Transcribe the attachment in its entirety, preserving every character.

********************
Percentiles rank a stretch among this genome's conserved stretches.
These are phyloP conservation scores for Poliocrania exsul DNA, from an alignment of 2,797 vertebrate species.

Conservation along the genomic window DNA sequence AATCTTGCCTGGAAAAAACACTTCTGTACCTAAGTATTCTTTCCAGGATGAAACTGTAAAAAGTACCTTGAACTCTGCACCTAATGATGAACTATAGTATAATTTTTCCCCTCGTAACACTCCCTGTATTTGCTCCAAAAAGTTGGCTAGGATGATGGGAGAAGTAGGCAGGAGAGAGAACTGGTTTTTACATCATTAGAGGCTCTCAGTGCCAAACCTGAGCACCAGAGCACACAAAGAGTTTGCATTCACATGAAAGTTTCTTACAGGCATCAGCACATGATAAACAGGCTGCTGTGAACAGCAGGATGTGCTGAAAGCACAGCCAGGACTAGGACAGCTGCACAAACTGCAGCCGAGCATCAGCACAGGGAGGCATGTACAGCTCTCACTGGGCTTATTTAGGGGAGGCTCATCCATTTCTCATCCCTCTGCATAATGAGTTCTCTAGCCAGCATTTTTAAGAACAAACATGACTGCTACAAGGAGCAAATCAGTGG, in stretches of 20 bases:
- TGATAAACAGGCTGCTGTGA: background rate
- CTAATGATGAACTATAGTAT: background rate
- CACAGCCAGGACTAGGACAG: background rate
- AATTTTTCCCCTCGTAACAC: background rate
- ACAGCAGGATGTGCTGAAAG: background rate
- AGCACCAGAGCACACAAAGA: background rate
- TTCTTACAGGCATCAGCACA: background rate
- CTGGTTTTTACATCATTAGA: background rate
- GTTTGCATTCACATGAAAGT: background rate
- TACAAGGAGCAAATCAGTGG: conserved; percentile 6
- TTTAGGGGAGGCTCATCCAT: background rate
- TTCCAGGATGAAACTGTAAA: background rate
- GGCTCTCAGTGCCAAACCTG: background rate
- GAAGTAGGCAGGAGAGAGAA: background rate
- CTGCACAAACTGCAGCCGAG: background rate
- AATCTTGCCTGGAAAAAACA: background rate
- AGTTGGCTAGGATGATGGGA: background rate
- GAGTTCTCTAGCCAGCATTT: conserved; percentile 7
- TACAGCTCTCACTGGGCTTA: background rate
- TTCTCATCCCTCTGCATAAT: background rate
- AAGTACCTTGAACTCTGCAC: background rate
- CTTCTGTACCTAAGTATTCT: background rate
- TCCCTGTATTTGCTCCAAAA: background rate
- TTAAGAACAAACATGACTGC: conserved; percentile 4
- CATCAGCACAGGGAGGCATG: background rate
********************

Percentiles rank a stretch among this genome's conserved stretches.
These are phyloP conservation scores for Poliocrania exsul DNA, from an alignment of 2,797 vertebrate species.

Conservation along the genomic window DNA sequence AATCTTGCCTGGAAAAAACACTTCTGTACCTAAGTATTCTTTCCAGGATGAAACTGTAAAAAGTACCTTGAACTCTGCACCTAATGATGAACTATAGTATAATTTTTCCCCTCGTAACACTCCCTGTATTTGCTCCAAAAAGTTGGCTAGGATGATGGGAGAAGTAGGCAGGAGAGAGAACTGGTTTTTACATCATTAGAGGCTCTCAGTGCCAAACCTGAGCACCAGAGCACACAAAGAGTTTGCATTCACATGAAAGTTTCTTACAGGCATCAGCACATGATAAACAGGCTGCTGTGAACAGCAGGATGTGCTGAAAGCACAGCCAGGACTAGGACAGCTGCACAAACTGCAGCCGAGCATCAGCACAGGGAGGCATGTACAGCTCTCACTGGGCTTATTTAGGGGAGGCTCATCCATTTCTCATCCCTCTGCATAATGAGTTCTCTAGCCAGCATTTTTAAGAACAAACATGACTGCTACAAGGAGCAAATCAGTGG, in stretches of 20 bases:
- TGATAAACAGGCTGCTGTGA: background rate
- CTAATGATGAACTATAGTAT: background rate
- CACAGCCAGGACTAGGACAG: background rate
- AATTTTTCCCCTCGTAACAC: background rate
- ACAGCAGGATGTGCTGAAAG: background rate
- AGCACCAGAGCACACAAAGA: background rate
- TTCTTACAGGCATCAGCACA: background rate
- CTGGTTTTTACATCATTAGA: background rate
- GTTTGCATTCACATGAAAGT: background rate
- TACAAGGAGCAAATCAGTGG: conserved; percentile 6
- TTTAGGGGAGGCTCATCCAT: background rate
- TTCCAGGATGAAACTGTAAA: background rate
- GGCTCTCAGTGCCAAACCTG: background rate
- GAAGTAGGCAGGAGAGAGAA: background rate
- CTGCACAAACTGCAGCCGAG: background rate
- AATCTTGCCTGGAAAAAACA: background rate
- AGTTGGCTAGGATGATGGGA: background rate
- GAGTTCTCTAGCCAGCATTT: conserved; percentile 7
- TACAGCTCTCACTGGGCTTA: background rate
- TTCTCATCCCTCTGCATAAT: background rate
- AAGTACCTTGAACTCTGCAC: background rate
- CTTCTGTACCTAAGTATTCT: background rate
- TCCCTGTATTTGCTCCAAAA: background rate
- TTAAGAACAAACATGACTGC: conserved; percentile 4
- CATCAGCACAGGGAGGCATG: background rate